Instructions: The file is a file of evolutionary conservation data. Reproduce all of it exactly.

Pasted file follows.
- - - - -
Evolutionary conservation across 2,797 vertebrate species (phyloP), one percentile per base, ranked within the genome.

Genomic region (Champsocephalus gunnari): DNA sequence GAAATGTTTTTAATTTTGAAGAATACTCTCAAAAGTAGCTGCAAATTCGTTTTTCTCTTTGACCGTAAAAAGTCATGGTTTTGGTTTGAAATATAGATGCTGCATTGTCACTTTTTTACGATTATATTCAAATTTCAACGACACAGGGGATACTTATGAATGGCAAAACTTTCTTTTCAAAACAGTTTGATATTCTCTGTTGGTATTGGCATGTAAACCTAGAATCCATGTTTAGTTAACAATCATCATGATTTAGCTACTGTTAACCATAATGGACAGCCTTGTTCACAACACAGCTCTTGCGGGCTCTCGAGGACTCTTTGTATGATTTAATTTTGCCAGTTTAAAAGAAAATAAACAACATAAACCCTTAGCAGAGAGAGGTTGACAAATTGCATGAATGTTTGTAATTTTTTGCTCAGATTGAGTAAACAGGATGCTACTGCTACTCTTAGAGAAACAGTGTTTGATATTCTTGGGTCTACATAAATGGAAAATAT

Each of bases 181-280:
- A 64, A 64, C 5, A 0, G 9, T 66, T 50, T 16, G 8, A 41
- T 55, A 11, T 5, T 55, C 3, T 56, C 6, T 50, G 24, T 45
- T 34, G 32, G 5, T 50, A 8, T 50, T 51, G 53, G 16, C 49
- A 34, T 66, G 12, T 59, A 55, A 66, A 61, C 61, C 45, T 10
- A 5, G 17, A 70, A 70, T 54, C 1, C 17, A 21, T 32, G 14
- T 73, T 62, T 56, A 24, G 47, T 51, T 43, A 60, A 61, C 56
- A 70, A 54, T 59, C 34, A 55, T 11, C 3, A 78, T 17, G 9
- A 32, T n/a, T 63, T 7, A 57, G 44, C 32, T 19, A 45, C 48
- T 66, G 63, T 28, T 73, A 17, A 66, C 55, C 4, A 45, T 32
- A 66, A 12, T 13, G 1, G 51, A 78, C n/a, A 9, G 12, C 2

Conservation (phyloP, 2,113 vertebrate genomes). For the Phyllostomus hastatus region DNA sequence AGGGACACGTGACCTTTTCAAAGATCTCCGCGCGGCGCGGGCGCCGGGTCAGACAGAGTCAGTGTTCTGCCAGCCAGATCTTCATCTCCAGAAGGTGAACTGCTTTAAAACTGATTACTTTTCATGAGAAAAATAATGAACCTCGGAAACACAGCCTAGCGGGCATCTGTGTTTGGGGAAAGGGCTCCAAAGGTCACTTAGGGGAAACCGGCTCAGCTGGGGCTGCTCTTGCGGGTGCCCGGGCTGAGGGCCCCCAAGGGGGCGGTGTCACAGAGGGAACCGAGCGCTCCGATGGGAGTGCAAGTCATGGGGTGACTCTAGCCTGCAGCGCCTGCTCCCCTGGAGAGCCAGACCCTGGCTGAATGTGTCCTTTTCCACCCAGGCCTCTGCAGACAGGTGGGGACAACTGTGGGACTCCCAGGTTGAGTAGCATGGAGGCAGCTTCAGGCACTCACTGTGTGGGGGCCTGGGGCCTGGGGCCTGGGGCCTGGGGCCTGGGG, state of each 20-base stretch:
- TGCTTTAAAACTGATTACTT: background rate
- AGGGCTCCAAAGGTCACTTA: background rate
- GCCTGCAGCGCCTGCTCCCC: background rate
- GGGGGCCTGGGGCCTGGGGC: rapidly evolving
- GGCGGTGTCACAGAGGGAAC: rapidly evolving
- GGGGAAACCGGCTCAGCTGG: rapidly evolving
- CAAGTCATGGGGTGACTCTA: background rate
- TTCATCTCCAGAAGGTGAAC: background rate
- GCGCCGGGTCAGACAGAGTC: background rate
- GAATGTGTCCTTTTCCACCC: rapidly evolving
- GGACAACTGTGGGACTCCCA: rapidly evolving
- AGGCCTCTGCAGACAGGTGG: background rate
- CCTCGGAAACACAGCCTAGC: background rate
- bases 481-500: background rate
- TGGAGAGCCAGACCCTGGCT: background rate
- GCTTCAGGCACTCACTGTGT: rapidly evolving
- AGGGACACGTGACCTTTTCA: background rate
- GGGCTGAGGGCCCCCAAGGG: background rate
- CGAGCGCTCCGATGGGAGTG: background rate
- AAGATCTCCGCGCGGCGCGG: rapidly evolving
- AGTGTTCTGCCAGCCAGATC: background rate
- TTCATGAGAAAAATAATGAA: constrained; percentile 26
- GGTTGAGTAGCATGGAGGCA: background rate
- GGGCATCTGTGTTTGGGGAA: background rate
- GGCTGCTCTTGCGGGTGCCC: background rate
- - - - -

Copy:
Evolutionary conservation across 2,797 vertebrate species (phyloP), one percentile per base, ranked within the genome.

Genomic region (Champsocephalus gunnari): DNA sequence GAAATGTTTTTAATTTTGAAGAATACTCTCAAAAGTAGCTGCAAATTCGTTTTTCTCTTTGACCGTAAAAAGTCATGGTTTTGGTTTGAAATATAGATGCTGCATTGTCACTTTTTTACGATTATATTCAAATTTCAACGACACAGGGGATACTTATGAATGGCAAAACTTTCTTTTCAAAACAGTTTGATATTCTCTGTTGGTATTGGCATGTAAACCTAGAATCCATGTTTAGTTAACAATCATCATGATTTAGCTACTGTTAACCATAATGGACAGCCTTGTTCACAACACAGCTCTTGCGGGCTCTCGAGGACTCTTTGTATGATTTAATTTTGCCAGTTTAAAAGAAAATAAACAACATAAACCCTTAGCAGAGAGAGGTTGACAAATTGCATGAATGTTTGTAATTTTTTGCTCAGATTGAGTAAACAGGATGCTACTGCTACTCTTAGAGAAACAGTGTTTGATATTCTTGGGTCTACATAAATGGAAAATAT

Each of bases 181-280:
- A 64, A 64, C 5, A 0, G 9, T 66, T 50, T 16, G 8, A 41
- T 55, A 11, T 5, T 55, C 3, T 56, C 6, T 50, G 24, T 45
- T 34, G 32, G 5, T 50, A 8, T 50, T 51, G 53, G 16, C 49
- A 34, T 66, G 12, T 59, A 55, A 66, A 61, C 61, C 45, T 10
- A 5, G 17, A 70, A 70, T 54, C 1, C 17, A 21, T 32, G 14
- T 73, T 62, T 56, A 24, G 47, T 51, T 43, A 60, A 61, C 56
- A 70, A 54, T 59, C 34, A 55, T 11, C 3, A 78, T 17, G 9
- A 32, T n/a, T 63, T 7, A 57, G 44, C 32, T 19, A 45, C 48
- T 66, G 63, T 28, T 73, A 17, A 66, C 55, C 4, A 45, T 32
- A 66, A 12, T 13, G 1, G 51, A 78, C n/a, A 9, G 12, C 2

Conservation (phyloP, 2,113 vertebrate genomes). For the Phyllostomus hastatus region DNA sequence AGGGACACGTGACCTTTTCAAAGATCTCCGCGCGGCGCGGGCGCCGGGTCAGACAGAGTCAGTGTTCTGCCAGCCAGATCTTCATCTCCAGAAGGTGAACTGCTTTAAAACTGATTACTTTTCATGAGAAAAATAATGAACCTCGGAAACACAGCCTAGCGGGCATCTGTGTTTGGGGAAAGGGCTCCAAAGGTCACTTAGGGGAAACCGGCTCAGCTGGGGCTGCTCTTGCGGGTGCCCGGGCTGAGGGCCCCCAAGGGGGCGGTGTCACAGAGGGAACCGAGCGCTCCGATGGGAGTGCAAGTCATGGGGTGACTCTAGCCTGCAGCGCCTGCTCCCCTGGAGAGCCAGACCCTGGCTGAATGTGTCCTTTTCCACCCAGGCCTCTGCAGACAGGTGGGGACAACTGTGGGACTCCCAGGTTGAGTAGCATGGAGGCAGCTTCAGGCACTCACTGTGTGGGGGCCTGGGGCCTGGGGCCTGGGGCCTGGGGCCTGGGG, state of each 20-base stretch:
- TGCTTTAAAACTGATTACTT: background rate
- AGGGCTCCAAAGGTCACTTA: background rate
- GCCTGCAGCGCCTGCTCCCC: background rate
- GGGGGCCTGGGGCCTGGGGC: rapidly evolving
- GGCGGTGTCACAGAGGGAAC: rapidly evolving
- GGGGAAACCGGCTCAGCTGG: rapidly evolving
- CAAGTCATGGGGTGACTCTA: background rate
- TTCATCTCCAGAAGGTGAAC: background rate
- GCGCCGGGTCAGACAGAGTC: background rate
- GAATGTGTCCTTTTCCACCC: rapidly evolving
- GGACAACTGTGGGACTCCCA: rapidly evolving
- AGGCCTCTGCAGACAGGTGG: background rate
- CCTCGGAAACACAGCCTAGC: background rate
- bases 481-500: background rate
- TGGAGAGCCAGACCCTGGCT: background rate
- GCTTCAGGCACTCACTGTGT: rapidly evolving
- AGGGACACGTGACCTTTTCA: background rate
- GGGCTGAGGGCCCCCAAGGG: background rate
- CGAGCGCTCCGATGGGAGTG: background rate
- AAGATCTCCGCGCGGCGCGG: rapidly evolving
- AGTGTTCTGCCAGCCAGATC: background rate
- TTCATGAGAAAAATAATGAA: constrained; percentile 26
- GGTTGAGTAGCATGGAGGCA: background rate
- GGGCATCTGTGTTTGGGGAA: background rate
- GGCTGCTCTTGCGGGTGCCC: background rate